As we reported in January, Aston Martin is celebrating its 100th anniversary this year. To mark its centenary, the British carmaker has created a one-off concept that pays tribute to what the company calls its "greatest sporting triumph on the track."
Known as the CC100 Speedster Concept, the 6.0-liter V12-powered concept car pays homage to the DBR1 piloted by Stirling Moss at the 1,000km Nurburgring endurance race in 1959.
"The CC100 is the epitome of everything that is great about Aston Martin," said Aston Martin chief executive Ulrich Bez. "It represents our fantastic sporting heritage, our exceptional design capability, our superb engineering know-how, and above all, our adventurous spirit!"
Measuring almost 15ft long and more than 6ft wide, the Speedster Concept's body is a classic example of what the carmaker calls its "Vertical Horizontal" engineering philosophy.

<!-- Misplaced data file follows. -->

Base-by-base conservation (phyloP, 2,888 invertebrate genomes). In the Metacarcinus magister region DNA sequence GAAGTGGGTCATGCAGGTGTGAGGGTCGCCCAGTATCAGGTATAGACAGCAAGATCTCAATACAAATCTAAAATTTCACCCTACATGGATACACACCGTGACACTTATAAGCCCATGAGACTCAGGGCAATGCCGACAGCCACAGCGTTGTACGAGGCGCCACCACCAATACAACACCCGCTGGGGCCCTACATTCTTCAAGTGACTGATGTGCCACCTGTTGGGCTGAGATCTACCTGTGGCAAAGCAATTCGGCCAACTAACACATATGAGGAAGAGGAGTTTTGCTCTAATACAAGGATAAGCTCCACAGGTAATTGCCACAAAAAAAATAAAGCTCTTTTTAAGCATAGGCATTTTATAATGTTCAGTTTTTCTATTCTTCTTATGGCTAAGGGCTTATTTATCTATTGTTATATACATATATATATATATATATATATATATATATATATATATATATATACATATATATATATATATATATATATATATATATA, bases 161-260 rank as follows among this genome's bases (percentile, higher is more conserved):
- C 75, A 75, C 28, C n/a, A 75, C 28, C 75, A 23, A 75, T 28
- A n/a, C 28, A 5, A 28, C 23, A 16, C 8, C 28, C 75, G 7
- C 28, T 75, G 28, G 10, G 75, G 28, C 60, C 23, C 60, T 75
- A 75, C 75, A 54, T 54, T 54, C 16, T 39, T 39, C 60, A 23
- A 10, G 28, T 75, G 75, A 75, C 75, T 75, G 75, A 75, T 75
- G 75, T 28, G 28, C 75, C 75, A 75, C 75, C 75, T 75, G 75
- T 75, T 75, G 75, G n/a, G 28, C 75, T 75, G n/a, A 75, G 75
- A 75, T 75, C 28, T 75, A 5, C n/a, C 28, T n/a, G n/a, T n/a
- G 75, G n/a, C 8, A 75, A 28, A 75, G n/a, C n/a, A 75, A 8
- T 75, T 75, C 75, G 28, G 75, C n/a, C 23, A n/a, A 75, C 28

The Speedster Concept's body and interior are crafted from carbon fiber. Together with the naturally aspirated V12 gasoline engine and the six-speed hydraulically actuated automated sequential manual transmission, the car is capable of going from 0 to 100kph "in a little over four seconds" before it reaches its top speed of 290kph.
Designed and constructed in less than six months at Aston Martin’s Gaydon headquarters in the United Kingdom, the finished look of the two-seater CC100 is the work of design director Marek Reichman and the brand's chief exterior designer, Miles Nurnberger.
"The brief was very simple, yet enormously testing: create something that reflects the 100 years of Aston Martin heritage and signals the future of the brand," said Nurnberger. "The idea of an iconic speedster concept that nods to the Le Mans--and Nurburgring--winning cars of 1959 soon came, and we had complete freedom to shape this car."